Tony swears as he presses the elevator button. Despite being at each other’s throats, Tony winces at the unintentional reference to all the jokes Lindsey has been making, both of his agents have managed to go missing together.

He pushes at the button again and glares at the doors when they don't open. Slamming his hand against the wall, Tony turns and jogs down the stairs. He bursts through the door at the bottom of the stairs and rounds on a surprised junior agent.

“Where’s Kevin Lynch?” he demands. The man simply points further into the room. Tony marches on without a glance back.

“Lynch!” he calls when he nears and the man jumps and turns with his hand to his heart.

“Jesus, Agent DiNozzo, warn a guy next time.”

Tony has the sneaking suspicion that he’s turning into Gibbs, but it’s something he’ll have to worry about when he’s got his team back. He briefly considers making his own list of rules, but it would probably consist of things like “being attracted to someone on a case invariably means they’re the perp” and its corollary “being attracted to someone off a case invariably means they’re trouble, or the perp in another case”, and Adam and Lindsey are bad enough as it is without adding his influence.

“I need you to track Agent Baines’ and MacDonald’s phones.”

“Sir, are you sure that’s necessary…” Kevin says, trailing off when Tony just stares at him. “Right,” he murmurs and turns to his computer. Tony stands at his shoulder, arms folded, until the nervous and stuttering computer tech delivers the information. Tony wonders what the hell his agents are doing at an abandoned warehouse.


When he arrives at the scene he can hear the sound of metal clashing on metal. He runs toward the sound, gun drawn and pointed down. When he enters the large, open warehouse the first thing he sees is his senior agent wielding a broadsword like it was an extension of his arm.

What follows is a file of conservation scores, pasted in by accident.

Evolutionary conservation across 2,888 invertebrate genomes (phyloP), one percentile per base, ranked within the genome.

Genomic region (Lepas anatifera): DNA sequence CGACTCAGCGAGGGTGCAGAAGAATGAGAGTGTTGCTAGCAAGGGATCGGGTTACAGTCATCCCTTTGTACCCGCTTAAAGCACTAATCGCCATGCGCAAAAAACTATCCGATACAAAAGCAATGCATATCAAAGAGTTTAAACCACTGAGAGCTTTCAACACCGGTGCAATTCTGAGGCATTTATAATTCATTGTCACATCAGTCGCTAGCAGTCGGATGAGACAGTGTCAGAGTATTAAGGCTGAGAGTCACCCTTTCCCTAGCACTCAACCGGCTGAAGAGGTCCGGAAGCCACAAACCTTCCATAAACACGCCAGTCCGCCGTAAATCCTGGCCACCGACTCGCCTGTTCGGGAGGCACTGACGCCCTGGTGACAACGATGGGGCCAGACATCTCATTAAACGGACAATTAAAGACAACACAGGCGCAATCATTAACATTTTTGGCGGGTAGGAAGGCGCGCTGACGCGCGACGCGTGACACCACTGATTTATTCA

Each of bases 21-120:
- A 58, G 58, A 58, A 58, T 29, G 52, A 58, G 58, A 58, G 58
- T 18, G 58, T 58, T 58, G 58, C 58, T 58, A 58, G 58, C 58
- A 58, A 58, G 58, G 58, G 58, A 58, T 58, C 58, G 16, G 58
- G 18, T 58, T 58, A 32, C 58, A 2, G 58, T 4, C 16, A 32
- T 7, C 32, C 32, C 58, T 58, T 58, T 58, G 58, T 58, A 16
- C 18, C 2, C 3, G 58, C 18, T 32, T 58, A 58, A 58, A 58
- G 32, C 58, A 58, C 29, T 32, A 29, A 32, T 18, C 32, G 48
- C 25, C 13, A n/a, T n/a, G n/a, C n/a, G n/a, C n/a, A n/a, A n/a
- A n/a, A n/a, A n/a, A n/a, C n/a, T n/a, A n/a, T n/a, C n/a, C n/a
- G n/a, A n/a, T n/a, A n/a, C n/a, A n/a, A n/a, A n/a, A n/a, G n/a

“What the hell is going on?” Tony demands as he rushes forward. Lindsey grabs him and pulls him back a step.

“You’re not supposed to interfere,” Lindsey tells him, holding him firmly by the upper arm.

“My senior agent is dueling a serial killer with swords and you expect me not to interfere?” Tony is incredulous, but Lindsey’s grip isn’t slacking and Tony’s not even sure how to stop them without being more of a hindrance than a help.

“Don’t worry, I’ve got it handled,” Lindsey says and he waves the gun he’s holding in his right hand. Tony’s tempted to ask which one he’s planning to shoot.

Adam is good. Even without the little training he had in fencing at the military academy, Tony can tell. He can also tell that Adam’s very good at hiding just how good he is. The other guy is completely falling for his act. Within a few moves, Adam forces the other guy to his knees.

“No!” Tony shouts, but Adam’s already in the downward swing. The head rolls and Tony flinches but he can’t look away, especially not when blue lightning starts to arc from the body. Tony’s rooted to the spot, even without Lindsey holding him back, when the lightning hits Adam who drops to his knees. Lindsey pulls him back a few steps and Tony’s grateful because then the lightning starts arcing to other things in the vicinity. When it stops there’s silence.

“Will someone tell me what the fuck’s going on?”

Adam and Lindsey exchange another of those glances that are really starting to piss off Tony. Lindsey nods a little at whatever he sees in Adam’s glance.

“Supernatural things are real,” Lindsey tells him with a shrug as though it’s no big deal that he’s just upturned Tony’s whole world.

“And my senior agent is…”